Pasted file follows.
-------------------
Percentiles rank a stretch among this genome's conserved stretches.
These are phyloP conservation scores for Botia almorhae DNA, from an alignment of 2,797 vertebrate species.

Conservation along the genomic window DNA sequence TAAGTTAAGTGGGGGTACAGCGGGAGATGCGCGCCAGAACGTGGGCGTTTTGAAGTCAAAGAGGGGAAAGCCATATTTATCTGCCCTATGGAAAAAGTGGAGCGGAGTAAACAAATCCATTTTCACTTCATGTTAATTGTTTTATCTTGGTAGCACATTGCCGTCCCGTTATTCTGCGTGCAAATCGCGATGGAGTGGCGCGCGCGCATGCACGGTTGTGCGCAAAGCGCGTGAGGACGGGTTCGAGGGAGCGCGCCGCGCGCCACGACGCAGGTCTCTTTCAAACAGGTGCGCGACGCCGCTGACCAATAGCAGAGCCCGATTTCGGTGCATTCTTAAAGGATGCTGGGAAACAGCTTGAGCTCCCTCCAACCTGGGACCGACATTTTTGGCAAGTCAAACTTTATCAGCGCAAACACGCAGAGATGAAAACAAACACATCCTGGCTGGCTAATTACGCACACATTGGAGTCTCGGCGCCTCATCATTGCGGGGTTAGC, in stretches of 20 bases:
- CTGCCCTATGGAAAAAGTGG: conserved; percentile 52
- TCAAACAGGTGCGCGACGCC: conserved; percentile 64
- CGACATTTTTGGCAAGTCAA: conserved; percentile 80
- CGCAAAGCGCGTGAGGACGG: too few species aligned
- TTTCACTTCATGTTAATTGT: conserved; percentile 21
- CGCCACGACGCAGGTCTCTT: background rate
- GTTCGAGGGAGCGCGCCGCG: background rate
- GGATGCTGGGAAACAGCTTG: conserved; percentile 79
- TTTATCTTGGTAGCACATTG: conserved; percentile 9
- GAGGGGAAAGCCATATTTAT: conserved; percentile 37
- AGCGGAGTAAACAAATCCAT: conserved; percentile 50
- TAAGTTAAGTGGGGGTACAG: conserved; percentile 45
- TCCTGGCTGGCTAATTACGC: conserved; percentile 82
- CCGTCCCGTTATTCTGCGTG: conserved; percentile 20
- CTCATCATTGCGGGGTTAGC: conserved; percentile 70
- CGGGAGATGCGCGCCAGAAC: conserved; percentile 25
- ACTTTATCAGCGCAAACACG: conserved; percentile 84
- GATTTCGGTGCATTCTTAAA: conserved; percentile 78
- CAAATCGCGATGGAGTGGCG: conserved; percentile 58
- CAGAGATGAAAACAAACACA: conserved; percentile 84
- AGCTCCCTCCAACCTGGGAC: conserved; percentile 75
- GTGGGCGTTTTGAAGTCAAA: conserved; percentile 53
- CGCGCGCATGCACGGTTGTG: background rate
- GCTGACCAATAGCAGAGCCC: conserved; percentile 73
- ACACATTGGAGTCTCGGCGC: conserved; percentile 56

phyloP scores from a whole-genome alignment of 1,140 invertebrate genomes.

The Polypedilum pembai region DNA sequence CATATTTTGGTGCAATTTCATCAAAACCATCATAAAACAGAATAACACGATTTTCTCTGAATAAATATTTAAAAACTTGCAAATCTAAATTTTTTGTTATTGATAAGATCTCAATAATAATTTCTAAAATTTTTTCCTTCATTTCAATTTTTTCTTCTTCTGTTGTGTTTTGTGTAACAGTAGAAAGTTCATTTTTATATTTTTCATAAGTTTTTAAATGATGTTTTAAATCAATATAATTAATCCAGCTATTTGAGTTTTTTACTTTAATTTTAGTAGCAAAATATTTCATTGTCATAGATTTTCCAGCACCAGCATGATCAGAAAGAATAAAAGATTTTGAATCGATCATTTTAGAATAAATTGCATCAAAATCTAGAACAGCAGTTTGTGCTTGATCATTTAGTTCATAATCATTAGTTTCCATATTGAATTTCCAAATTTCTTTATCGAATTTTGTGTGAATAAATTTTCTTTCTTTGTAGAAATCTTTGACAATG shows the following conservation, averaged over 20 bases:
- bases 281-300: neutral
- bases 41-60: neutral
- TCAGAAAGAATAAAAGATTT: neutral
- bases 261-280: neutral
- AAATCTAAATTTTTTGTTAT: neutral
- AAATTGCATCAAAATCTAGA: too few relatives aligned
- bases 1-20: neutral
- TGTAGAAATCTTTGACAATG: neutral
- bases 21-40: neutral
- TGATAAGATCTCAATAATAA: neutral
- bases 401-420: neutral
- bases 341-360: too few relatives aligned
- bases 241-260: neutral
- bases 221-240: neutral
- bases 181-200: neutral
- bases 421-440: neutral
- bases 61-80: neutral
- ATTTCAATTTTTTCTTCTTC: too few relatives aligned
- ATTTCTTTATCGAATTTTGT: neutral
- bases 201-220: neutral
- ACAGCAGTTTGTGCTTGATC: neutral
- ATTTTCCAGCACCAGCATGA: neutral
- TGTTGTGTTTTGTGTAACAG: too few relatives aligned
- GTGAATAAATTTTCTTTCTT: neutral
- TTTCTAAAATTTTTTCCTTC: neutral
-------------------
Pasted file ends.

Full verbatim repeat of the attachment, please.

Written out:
Percentiles rank a stretch among this genome's conserved stretches.
These are phyloP conservation scores for Botia almorhae DNA, from an alignment of 2,797 vertebrate species.

Conservation along the genomic window DNA sequence TAAGTTAAGTGGGGGTACAGCGGGAGATGCGCGCCAGAACGTGGGCGTTTTGAAGTCAAAGAGGGGAAAGCCATATTTATCTGCCCTATGGAAAAAGTGGAGCGGAGTAAACAAATCCATTTTCACTTCATGTTAATTGTTTTATCTTGGTAGCACATTGCCGTCCCGTTATTCTGCGTGCAAATCGCGATGGAGTGGCGCGCGCGCATGCACGGTTGTGCGCAAAGCGCGTGAGGACGGGTTCGAGGGAGCGCGCCGCGCGCCACGACGCAGGTCTCTTTCAAACAGGTGCGCGACGCCGCTGACCAATAGCAGAGCCCGATTTCGGTGCATTCTTAAAGGATGCTGGGAAACAGCTTGAGCTCCCTCCAACCTGGGACCGACATTTTTGGCAAGTCAAACTTTATCAGCGCAAACACGCAGAGATGAAAACAAACACATCCTGGCTGGCTAATTACGCACACATTGGAGTCTCGGCGCCTCATCATTGCGGGGTTAGC, in stretches of 20 bases:
- CTGCCCTATGGAAAAAGTGG: conserved; percentile 52
- TCAAACAGGTGCGCGACGCC: conserved; percentile 64
- CGACATTTTTGGCAAGTCAA: conserved; percentile 80
- CGCAAAGCGCGTGAGGACGG: too few species aligned
- TTTCACTTCATGTTAATTGT: conserved; percentile 21
- CGCCACGACGCAGGTCTCTT: background rate
- GTTCGAGGGAGCGCGCCGCG: background rate
- GGATGCTGGGAAACAGCTTG: conserved; percentile 79
- TTTATCTTGGTAGCACATTG: conserved; percentile 9
- GAGGGGAAAGCCATATTTAT: conserved; percentile 37
- AGCGGAGTAAACAAATCCAT: conserved; percentile 50
- TAAGTTAAGTGGGGGTACAG: conserved; percentile 45
- TCCTGGCTGGCTAATTACGC: conserved; percentile 82
- CCGTCCCGTTATTCTGCGTG: conserved; percentile 20
- CTCATCATTGCGGGGTTAGC: conserved; percentile 70
- CGGGAGATGCGCGCCAGAAC: conserved; percentile 25
- ACTTTATCAGCGCAAACACG: conserved; percentile 84
- GATTTCGGTGCATTCTTAAA: conserved; percentile 78
- CAAATCGCGATGGAGTGGCG: conserved; percentile 58
- CAGAGATGAAAACAAACACA: conserved; percentile 84
- AGCTCCCTCCAACCTGGGAC: conserved; percentile 75
- GTGGGCGTTTTGAAGTCAAA: conserved; percentile 53
- CGCGCGCATGCACGGTTGTG: background rate
- GCTGACCAATAGCAGAGCCC: conserved; percentile 73
- ACACATTGGAGTCTCGGCGC: conserved; percentile 56

phyloP scores from a whole-genome alignment of 1,140 invertebrate genomes.

The Polypedilum pembai region DNA sequence CATATTTTGGTGCAATTTCATCAAAACCATCATAAAACAGAATAACACGATTTTCTCTGAATAAATATTTAAAAACTTGCAAATCTAAATTTTTTGTTATTGATAAGATCTCAATAATAATTTCTAAAATTTTTTCCTTCATTTCAATTTTTTCTTCTTCTGTTGTGTTTTGTGTAACAGTAGAAAGTTCATTTTTATATTTTTCATAAGTTTTTAAATGATGTTTTAAATCAATATAATTAATCCAGCTATTTGAGTTTTTTACTTTAATTTTAGTAGCAAAATATTTCATTGTCATAGATTTTCCAGCACCAGCATGATCAGAAAGAATAAAAGATTTTGAATCGATCATTTTAGAATAAATTGCATCAAAATCTAGAACAGCAGTTTGTGCTTGATCATTTAGTTCATAATCATTAGTTTCCATATTGAATTTCCAAATTTCTTTATCGAATTTTGTGTGAATAAATTTTCTTTCTTTGTAGAAATCTTTGACAATG shows the following conservation, averaged over 20 bases:
- bases 281-300: neutral
- bases 41-60: neutral
- TCAGAAAGAATAAAAGATTT: neutral
- bases 261-280: neutral
- AAATCTAAATTTTTTGTTAT: neutral
- AAATTGCATCAAAATCTAGA: too few relatives aligned
- bases 1-20: neutral
- TGTAGAAATCTTTGACAATG: neutral
- bases 21-40: neutral
- TGATAAGATCTCAATAATAA: neutral
- bases 401-420: neutral
- bases 341-360: too few relatives aligned
- bases 241-260: neutral
- bases 221-240: neutral
- bases 181-200: neutral
- bases 421-440: neutral
- bases 61-80: neutral
- ATTTCAATTTTTTCTTCTTC: too few relatives aligned
- ATTTCTTTATCGAATTTTGT: neutral
- bases 201-220: neutral
- ACAGCAGTTTGTGCTTGATC: neutral
- ATTTTCCAGCACCAGCATGA: neutral
- TGTTGTGTTTTGTGTAACAG: too few relatives aligned
- GTGAATAAATTTTCTTTCTT: neutral
- TTTCTAAAATTTTTTCCTTC: neutral